It’s getting to be another busy period at the International Space Station, with a lot of comings and goings, together with the on-going upgrade work.
In June, NASA / SpaceX launched the CRS-22 resupply mission to the station carrying 3.2 tonnes of equipment and supplies. A part of that cargo comprised a pair of new “roll out” solar arrays (i.e. they are stowed as a tube, and then unfurled when mounted on the space station). Their arrival marked the start of a major plan to completely overhaul the station’s power generation capabilities by supplementing the current arrays.
Referred to as iROSA, the new arrays were installed over pairs of existing panel which have been getting steadily less efficient in converting sunlight into electrical power. Once the work has been completed – there are two more pairs of iROSA arrays to be delivered in upcoming resupply missions – the station’s ability to produce electrical power via sunlight will be increased to ~215 Kilowatts, well about the ~160 Kilowatts needed to power it at the moment.
The CRS-22 Dragon vehicle actually departed the ISS on July 10th, leaving two Russian Progress resupply vehicles (77/MS-16 and 78/MS-17), the Soyuz MS-18 crew vehicle and the Endeavour Crew-2 Dragon vehicle docked at the station.
On July 21st, the Crew Dragon Endeavour, which carried NASA astronauts Shane Kimbrough and Megan McArthur and Thomas Pesquet and Akihiko Hoshide (ESA and Japan’s JAXA respectively) to the station, also undocked, but not to return to Earth. Instead, it was piloted around the station to be re-attached to the International Docking Adaptor 3 port vacated by the CRS-22 Cargo Dragon, in order to make way for the upcoming CST-100 Starliner test flight to the ISS, of which more below.
The next ISS launch to take place came out of Russia on July 21st, when a Proton-M booster lifted off from the Baikonur Cosmodrome at 14:58 UTC, carrying the Nauka Multipurpose Laboratory Module (MLM) on its way to the station.
Designed to provide dedicated space for Russian activates on the ISS, the 22-tonne module – the largest component of the ISS built and launched by Russia, combines additional living space with working space, cargo storage, a dedicated external robotic arm courtesy of the European Space Agency, and attitude control system to supplement those already on the station. It is also around 14 years overdue, having originally been intended for launch in 2007 – and parts of it are approaching 30 years of age, having been originally built in the 1990s as the Functional Cargo Block-2 (FGB-2), built alongside the station’s Zarya module.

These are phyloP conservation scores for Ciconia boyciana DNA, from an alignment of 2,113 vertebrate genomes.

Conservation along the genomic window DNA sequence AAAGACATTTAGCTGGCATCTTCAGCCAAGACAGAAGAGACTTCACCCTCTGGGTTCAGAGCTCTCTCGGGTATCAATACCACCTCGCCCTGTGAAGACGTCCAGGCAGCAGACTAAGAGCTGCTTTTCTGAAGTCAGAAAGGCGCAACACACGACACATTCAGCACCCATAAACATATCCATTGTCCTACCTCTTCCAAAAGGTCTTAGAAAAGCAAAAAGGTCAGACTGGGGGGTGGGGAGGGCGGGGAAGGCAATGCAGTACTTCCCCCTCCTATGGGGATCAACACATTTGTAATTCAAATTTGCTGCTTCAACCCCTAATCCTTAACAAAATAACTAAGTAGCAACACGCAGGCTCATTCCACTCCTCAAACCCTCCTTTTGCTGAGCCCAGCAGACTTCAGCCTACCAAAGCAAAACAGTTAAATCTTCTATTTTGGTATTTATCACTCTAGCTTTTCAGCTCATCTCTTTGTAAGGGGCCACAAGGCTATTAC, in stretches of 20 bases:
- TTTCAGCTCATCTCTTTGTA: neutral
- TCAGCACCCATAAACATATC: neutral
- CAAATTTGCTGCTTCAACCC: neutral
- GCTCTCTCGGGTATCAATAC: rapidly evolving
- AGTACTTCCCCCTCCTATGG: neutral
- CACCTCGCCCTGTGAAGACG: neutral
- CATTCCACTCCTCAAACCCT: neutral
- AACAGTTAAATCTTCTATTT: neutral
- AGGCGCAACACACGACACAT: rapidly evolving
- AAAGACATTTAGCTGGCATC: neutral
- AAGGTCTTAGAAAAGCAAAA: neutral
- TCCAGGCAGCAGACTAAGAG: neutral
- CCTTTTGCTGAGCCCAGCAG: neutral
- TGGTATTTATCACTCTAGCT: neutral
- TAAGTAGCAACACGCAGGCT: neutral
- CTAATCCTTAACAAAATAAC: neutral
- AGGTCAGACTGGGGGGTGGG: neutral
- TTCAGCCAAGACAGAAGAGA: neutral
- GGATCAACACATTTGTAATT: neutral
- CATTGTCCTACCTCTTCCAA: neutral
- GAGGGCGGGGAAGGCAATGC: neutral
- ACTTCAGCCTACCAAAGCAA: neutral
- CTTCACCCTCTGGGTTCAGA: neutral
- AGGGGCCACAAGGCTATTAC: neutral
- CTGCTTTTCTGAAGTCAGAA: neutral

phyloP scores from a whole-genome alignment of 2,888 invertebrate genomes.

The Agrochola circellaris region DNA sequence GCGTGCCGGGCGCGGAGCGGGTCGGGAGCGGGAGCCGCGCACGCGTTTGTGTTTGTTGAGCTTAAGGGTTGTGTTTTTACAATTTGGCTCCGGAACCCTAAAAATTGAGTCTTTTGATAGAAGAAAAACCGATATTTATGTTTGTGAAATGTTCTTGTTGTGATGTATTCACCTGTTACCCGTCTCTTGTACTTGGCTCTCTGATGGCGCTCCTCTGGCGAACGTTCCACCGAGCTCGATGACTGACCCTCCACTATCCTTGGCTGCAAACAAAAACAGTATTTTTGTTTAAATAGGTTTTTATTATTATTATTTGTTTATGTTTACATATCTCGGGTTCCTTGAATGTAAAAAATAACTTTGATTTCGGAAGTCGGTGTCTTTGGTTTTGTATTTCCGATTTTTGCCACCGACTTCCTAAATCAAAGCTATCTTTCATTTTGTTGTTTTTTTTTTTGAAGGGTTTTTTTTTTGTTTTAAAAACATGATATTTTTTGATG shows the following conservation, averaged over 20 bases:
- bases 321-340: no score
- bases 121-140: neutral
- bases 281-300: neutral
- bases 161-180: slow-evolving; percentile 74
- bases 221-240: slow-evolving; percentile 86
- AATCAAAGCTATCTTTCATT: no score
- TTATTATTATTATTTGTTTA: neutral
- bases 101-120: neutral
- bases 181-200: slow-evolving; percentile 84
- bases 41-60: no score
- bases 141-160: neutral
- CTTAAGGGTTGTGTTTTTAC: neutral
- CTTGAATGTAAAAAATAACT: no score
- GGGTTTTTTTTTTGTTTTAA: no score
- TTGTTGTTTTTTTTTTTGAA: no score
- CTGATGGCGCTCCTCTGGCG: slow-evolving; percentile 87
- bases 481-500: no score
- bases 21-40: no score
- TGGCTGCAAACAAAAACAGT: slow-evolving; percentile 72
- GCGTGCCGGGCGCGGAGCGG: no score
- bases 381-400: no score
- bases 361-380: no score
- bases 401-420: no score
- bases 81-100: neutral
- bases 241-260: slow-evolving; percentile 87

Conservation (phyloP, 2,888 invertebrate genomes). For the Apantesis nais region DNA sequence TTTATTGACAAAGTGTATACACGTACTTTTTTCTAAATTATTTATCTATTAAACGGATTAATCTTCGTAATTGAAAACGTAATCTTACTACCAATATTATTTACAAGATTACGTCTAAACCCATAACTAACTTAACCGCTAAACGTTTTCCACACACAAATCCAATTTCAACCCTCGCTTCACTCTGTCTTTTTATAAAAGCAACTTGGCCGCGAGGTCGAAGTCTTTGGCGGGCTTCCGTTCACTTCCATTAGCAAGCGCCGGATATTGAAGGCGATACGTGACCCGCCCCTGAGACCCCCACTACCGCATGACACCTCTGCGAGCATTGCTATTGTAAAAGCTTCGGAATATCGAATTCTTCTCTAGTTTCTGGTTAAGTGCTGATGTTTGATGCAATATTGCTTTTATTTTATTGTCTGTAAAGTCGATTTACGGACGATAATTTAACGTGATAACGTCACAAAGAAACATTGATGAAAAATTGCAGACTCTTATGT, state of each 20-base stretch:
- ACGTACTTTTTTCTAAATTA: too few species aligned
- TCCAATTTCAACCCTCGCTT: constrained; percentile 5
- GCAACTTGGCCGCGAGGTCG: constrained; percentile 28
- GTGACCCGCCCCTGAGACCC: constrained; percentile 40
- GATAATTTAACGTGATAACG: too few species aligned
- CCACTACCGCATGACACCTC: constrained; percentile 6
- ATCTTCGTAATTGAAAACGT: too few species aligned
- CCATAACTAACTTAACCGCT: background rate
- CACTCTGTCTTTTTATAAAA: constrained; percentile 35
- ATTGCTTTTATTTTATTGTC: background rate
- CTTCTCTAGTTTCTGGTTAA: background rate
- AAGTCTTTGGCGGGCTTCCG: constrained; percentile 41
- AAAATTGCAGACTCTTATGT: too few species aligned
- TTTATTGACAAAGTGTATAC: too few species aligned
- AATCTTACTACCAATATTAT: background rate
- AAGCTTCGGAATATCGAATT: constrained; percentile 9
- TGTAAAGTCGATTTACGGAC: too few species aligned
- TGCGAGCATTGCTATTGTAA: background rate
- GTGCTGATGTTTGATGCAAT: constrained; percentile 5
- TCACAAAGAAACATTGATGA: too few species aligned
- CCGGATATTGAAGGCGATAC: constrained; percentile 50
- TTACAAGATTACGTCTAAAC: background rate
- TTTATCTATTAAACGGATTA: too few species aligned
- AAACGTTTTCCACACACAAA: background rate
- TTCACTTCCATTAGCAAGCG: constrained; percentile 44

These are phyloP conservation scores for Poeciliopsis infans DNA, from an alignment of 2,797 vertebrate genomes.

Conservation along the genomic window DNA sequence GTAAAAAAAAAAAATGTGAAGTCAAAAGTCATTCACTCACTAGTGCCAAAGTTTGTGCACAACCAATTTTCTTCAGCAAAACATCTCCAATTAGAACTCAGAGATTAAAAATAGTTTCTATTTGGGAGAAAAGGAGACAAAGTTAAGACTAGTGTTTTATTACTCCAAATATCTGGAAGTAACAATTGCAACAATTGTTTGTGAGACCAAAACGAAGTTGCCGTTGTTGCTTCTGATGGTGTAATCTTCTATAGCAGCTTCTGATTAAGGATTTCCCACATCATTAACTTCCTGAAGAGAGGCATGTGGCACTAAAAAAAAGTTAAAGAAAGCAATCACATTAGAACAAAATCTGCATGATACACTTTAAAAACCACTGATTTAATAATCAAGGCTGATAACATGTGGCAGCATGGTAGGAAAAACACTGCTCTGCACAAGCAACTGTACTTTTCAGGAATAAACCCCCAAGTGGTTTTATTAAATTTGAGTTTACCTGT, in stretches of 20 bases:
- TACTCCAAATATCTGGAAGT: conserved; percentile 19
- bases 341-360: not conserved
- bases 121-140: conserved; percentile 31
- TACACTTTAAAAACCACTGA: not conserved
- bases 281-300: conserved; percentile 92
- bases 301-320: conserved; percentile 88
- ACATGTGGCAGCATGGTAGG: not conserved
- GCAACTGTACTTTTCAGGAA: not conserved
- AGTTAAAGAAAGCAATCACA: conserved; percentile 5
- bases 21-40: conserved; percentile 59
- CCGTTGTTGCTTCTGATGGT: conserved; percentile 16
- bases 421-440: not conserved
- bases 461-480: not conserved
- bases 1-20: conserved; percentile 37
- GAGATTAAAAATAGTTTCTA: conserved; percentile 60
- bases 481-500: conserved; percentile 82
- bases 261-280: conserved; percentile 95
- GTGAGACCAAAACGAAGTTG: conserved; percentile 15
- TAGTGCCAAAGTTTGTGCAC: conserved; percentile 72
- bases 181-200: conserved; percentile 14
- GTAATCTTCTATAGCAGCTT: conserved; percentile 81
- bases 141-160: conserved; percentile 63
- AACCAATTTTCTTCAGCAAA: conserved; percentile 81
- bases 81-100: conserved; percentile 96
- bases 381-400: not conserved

Following a 9-minute ascent to orbit, Nauka successfully detached from the booster’s upper stage and deployed its solar panels and communications arrays at the start of an 8-day flight to rendezvous and dock with the ISS. This lengthy rendezvous being designed to allow ground engineers to carry out a range of checks ahead of the module reaching the station.
After the launch, reports circulated that the module had encountered assorted problems with its automatic docking system, various sensors and its motors. Neither Roscosmos nor NASA have commented on these reports, other than Roscosmos stated the module was in a safe orbit, and there has been no change in the planned rendezvous and docking date of July 29th.
Ahead of that, the Progress 77/MS-16 vehicle will depart the station, taking the Russia Pirs docking / mini- science module with it. Once clear of the station, the Progress vehicle will de-orbit, burning up in the atmosphere with the 20-year-only Pirs. The module has already been subject to an EVA by Russian cosmonauts on the ISS, who severed all non-essentially connections to the module and ensured it was ready for the undocking manoeuvre.
The undocking / detachment had originally been scheduled for Friday, July 23rd, but was postponed for twenty-four hours, ostensibly to give the the Russia crew on the station more time in which to complete tasks in preparation to detach Pirs. As it is, the undocking / detachment is now expected to occur on Monday, July 26th.
CST-100 Demo 2 Set To Launch
Boeing’s CST-100 Starliner is ready to make its second attempted to make an uncrewed rendezvous with the ISS.
If all goes according to plan, the flight will commence at 18:53 UTC on Friday, July 30th, 2021 when an Atlas V rocket will lift-off from Space Launch Complex 41 at Cape Canaveral Space Force Station in Florida. once in orbit, the capsule – which will be used alongside the SpaceX Crew Dragon to ferry crews to / from the space station – will be put through a series of tests prior to performing an automated rendezvous and docking with the ISS.
The flight – called Orbital Flight Test 2 (OFT-2), comes after an 18-month delay in the Starliner programme, in part the result of the OFT-1 having to be aborted without any rendezvous and docking with ISS after a software issue caused things to go slightly awry, although the capsule did make a successful return to Earth an landing (see: Space Sunday: Starliner’s First Orbital Flight).
Following that flight, an extensive review of Boeing / NASA CST-100 flight operations resulted in a wide-ranging series of recommendations being made, including that of a second uncrewed test flight and rendezvous. Originally, it had been hoped OFT-2 could be completed by the end of 2020, but several factors – including the SARS-CoV-2 pandemic – put paid to that. Even so, while “late”, the July 30th target launch date is ahead of the August / September period NASA had been looking at.
After launch, the Demo-2 flight should see the capsule reach its initial orbit some 31 minutes after lift-off, allowing the initial in-flight tests to be carried out under the eyes of ground control. After this, the vehicle will proceed to catch-up and rendezvous with the ISS, with docking scheduled for `9:06 UTC on Saturday, July 31st.
If all goes well, I’ll have an update on the flight in my next Space Sunday update.